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Sleep apnea | Exercise

Posted Apr 04 2009 11:12pm

Saturday, April 04, 2009 

Obstructive sleep apnea syndrome (OSAS) is a common disease characterized by repetitive partial or complete closure of the upper airway during sleep. Cardiovascular disturbances are the most important complications responsible for increased morbidity and mortality.

It is suggested that daytime somnolence, chronic fatigue, and nocturnal hypoxemia may further impair muscle function and decrease exercise fitness. The aim of this study was to evaluate cardiopulmonary response to exercise in OSAS patients. Hypertensive response to exercise was diagnosed in 39 of 111 patients (35%). Patients with severe sleep apnea were characterized by higher mean blood pressure at rest, at 25%, 50% of maximal work load, at peak exercise and at post-exercise recovery.

Several significant correlations between hemodynamic responses to exercise and sleep apnea severity were also noted. The conclusion was that exercise tolerance can be limited due to hypertensive response in about 20% of patients. Patients with severe OSAS have exaggerated hemodynamic response to exercise and delayed post-exercise blood pressure recovery.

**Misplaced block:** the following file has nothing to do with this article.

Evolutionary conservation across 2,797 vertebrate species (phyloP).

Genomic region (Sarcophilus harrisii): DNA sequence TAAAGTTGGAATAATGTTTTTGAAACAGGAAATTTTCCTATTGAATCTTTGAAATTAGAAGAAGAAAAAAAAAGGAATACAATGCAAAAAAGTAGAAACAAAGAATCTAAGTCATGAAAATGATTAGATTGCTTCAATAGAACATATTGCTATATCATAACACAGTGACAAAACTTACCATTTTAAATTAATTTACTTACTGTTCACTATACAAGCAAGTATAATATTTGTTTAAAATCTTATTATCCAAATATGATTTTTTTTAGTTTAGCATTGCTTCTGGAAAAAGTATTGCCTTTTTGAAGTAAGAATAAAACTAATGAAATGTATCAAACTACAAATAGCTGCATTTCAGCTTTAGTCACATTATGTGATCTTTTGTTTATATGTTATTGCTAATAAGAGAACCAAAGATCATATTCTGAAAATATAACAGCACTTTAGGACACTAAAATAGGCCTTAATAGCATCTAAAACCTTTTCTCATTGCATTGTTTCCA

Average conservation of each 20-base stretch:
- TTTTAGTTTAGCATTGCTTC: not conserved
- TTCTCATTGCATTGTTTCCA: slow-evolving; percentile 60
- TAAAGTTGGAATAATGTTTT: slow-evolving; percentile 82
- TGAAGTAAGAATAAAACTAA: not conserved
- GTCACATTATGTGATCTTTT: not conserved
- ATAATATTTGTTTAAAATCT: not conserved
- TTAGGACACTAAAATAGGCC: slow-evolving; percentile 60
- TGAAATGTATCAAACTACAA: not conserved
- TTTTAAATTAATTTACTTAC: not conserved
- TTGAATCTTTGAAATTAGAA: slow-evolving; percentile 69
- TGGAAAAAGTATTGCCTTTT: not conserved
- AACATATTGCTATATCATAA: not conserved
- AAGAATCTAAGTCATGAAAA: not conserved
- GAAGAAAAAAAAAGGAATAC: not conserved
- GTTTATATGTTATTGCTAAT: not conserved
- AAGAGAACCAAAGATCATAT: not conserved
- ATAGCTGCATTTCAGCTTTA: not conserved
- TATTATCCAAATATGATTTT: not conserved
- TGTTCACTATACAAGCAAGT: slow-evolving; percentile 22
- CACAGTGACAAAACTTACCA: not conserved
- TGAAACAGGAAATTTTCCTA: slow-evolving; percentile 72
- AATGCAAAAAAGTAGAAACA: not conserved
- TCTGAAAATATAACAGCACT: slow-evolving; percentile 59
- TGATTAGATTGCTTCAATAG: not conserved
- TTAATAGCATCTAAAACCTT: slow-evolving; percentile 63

Cardiopulmonary response to exercise seems to be related to sleep apnea severity. (Przybylowski T, Bielicki P, Kumor M, Hildebrand K, Maskey-Warzechowska M, Korczynski P, Chazan R: Exercise capacity in patients with obstructive sleep apnea syndrome. Journal of Physiology & Pharmacology. 58 Suppl 5(Pt 2):563-74, 2007 Nov.  

This following study assessed risk factors and correlates of snoring and observed apnea.   Parents and grandparents of students from 20 randomly selected primary schools in urban and rural areas of Kirikkale, Turkey were asked about respiratory diseases, psychological distress and sleep-related disorders, using the Respiratory Questionnaire, Hospital Anxiety and Depression (HAD) scale and Sleep Questionnaire, respectively, which were returned by their children.   

Out of 13,225 parents and grandparents of primary school students 12,270 returned the questionnaires, for an overall response rate of 92.7%. Snoring and the observed apnea were more prevalent among subjects from rural than those from urban areas. Exposure to biomass smoke and smoking were associated with an increased risk of snoring and observed apnea, after adjusting for gender, age, body mass index, income and education in the multivariate linear model.

In all subjects, increases in performance ability, daytime sleepiness, psychological distress and dyspnea scores observed in categories indicating increases in snoring intensity and observed apnea frequency constituted a trend but did always not reach statistical significance. Lastly, prevalence of traffic accidents, falling asleep at the wheel and morning headaches increased with the increments of snoring intensity and apnea frequency.   

It was concluded that exposure to biomass smoke in rural areas may account for the higher prevalence of snoring and observed apnea. Snoring intensity and observed apnea frequency may increase prevalence of traffic accidents along with many unfavorable symptoms. (Ekici M, Ekici A, Keles H, Akin A, Karlidag A, Tunckol M, Kocyigit P: Risk factors and correlates of snoring and observed apnea.   Sleep Medicine 9 (3):290-296, 2008).  

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cardiovascular, exercise, fatigue, sleep apnea
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